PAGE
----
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Delhi HC directs YouTube to stop hosting content that violate existing laws

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You must have come across various “how to” videos on Youtube, to perform operations like jailbreaking an OS or cracking into a system. You would also know those are essentially illegal. In a recent case, Delhi Hight Court has asked YouTube to take down such videos without waiting for any complaints by affected companies.

The statement by the court came after a case registered by Tata Sky against the popular video streaming platform. Tata Sky had objected against some videos on YouTube involving its name.

Those videos showed how to hack into a Tata Sky set top box without subscribtion. The company had filed a complaint the same but YouTube apparently took its own time in deciding the category of complaints.

In August last year, the court had passed an interim order against the streaming platform after the plea of Tata Sky. Tata Sky had asked to prohibit YouTube from using its trade name or copyright in any form on its platform. After that, those objectionable URLs were removed from the platform.

For now, the court has disposed the plea of Tata Sky as Youtube has removed those objectionable URLs already. However, it has issued a statement to the same to act immediately on such complaints.

There was a confusion between parties if the complaint fell into copyright or trademark category. This had led to a delay in the action by the video streaming service. On this matter, the Delhi HC said in a statement,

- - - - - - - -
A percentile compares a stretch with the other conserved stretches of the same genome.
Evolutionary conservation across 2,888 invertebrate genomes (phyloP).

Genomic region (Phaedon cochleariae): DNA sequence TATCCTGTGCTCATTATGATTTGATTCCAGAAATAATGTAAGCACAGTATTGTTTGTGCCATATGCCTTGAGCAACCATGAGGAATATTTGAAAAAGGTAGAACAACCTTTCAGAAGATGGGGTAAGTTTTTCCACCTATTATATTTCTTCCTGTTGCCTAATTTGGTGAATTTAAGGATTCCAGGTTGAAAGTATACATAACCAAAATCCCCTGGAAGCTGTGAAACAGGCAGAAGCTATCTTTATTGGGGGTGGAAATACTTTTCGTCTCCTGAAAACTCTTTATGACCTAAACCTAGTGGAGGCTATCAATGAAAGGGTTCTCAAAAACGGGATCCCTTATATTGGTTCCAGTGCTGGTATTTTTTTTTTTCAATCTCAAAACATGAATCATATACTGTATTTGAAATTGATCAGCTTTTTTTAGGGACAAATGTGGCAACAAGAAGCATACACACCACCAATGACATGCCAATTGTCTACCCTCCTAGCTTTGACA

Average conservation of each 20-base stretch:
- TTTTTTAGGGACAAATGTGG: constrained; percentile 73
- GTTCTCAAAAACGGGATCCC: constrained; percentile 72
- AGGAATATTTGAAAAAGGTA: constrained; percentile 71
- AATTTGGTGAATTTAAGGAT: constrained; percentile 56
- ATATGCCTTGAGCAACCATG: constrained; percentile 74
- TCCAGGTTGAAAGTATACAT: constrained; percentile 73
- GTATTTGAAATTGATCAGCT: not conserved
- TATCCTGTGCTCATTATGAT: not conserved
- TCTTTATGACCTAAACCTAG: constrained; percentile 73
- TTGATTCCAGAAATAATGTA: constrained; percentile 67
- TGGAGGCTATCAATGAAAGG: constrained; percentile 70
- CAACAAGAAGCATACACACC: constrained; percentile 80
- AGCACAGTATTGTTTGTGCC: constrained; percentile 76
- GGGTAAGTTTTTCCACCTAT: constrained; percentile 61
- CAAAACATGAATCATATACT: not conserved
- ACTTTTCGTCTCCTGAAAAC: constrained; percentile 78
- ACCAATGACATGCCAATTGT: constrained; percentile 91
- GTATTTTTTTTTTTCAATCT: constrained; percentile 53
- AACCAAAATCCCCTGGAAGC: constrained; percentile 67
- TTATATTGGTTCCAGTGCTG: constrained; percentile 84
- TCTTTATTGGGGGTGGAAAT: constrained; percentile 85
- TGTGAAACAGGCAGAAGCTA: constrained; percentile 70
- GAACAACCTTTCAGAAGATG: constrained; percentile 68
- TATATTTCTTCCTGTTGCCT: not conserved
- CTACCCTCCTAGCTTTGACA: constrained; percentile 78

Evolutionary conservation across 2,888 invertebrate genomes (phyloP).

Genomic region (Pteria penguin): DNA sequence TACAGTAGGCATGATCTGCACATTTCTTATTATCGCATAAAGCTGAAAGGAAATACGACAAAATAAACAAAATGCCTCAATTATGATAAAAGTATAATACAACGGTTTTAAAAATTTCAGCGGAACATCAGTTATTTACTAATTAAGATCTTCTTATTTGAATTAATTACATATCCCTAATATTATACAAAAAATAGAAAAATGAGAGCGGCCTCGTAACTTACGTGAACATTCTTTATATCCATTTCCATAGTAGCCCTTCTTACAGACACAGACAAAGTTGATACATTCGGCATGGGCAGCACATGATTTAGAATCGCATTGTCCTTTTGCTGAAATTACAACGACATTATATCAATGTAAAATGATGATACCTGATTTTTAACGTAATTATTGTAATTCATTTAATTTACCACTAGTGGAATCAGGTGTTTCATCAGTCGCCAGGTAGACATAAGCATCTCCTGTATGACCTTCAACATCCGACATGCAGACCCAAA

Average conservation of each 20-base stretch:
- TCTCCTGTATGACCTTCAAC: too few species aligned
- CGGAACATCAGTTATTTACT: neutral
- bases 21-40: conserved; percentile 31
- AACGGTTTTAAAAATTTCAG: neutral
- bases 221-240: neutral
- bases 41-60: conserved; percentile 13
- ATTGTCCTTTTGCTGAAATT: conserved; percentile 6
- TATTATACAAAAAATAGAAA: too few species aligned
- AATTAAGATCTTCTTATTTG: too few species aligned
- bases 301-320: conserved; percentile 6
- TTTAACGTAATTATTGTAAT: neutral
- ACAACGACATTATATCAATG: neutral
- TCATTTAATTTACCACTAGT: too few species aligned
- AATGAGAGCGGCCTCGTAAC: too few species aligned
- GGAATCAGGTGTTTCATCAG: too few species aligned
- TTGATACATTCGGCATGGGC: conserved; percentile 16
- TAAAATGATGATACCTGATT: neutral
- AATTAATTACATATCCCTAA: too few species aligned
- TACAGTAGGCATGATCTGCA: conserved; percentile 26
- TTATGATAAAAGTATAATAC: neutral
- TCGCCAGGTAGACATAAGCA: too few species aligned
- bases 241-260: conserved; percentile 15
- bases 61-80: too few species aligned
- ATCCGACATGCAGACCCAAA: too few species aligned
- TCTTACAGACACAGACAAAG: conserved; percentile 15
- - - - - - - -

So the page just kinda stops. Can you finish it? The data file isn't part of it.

There could be complaints regarding some material on the website of YouTube which by their very nature require it to act immediately without insisting on the complainant having to clearly demonstrate that the complaint falls within one or the other category that YouTube has identified for the purposes of acting on such complaints.

The court said that in the case of Tata Sky, the video review team of YouTube wasted time in deciding the category of complaints instead of taking it down as it was illegal anyway.

Justice Murlidhar of Delhi HC further asked the video streaming company to address its complaint redressal mechanism and act immediately on complaints. He said,

In terms of Rule 3(1)(e) of the Information Technology Intermediaries Guidelines, YouTube is obliged not to host content that violates any law for the time being in force.

The advocate representing YouTube, however, defended the company. He said that they take prompt action to remove videos which require immediate attention such as those involving child pornography. In such cases, the company does not wait for any investigation. However, it is not possible for it to police all content hosted on the platform.

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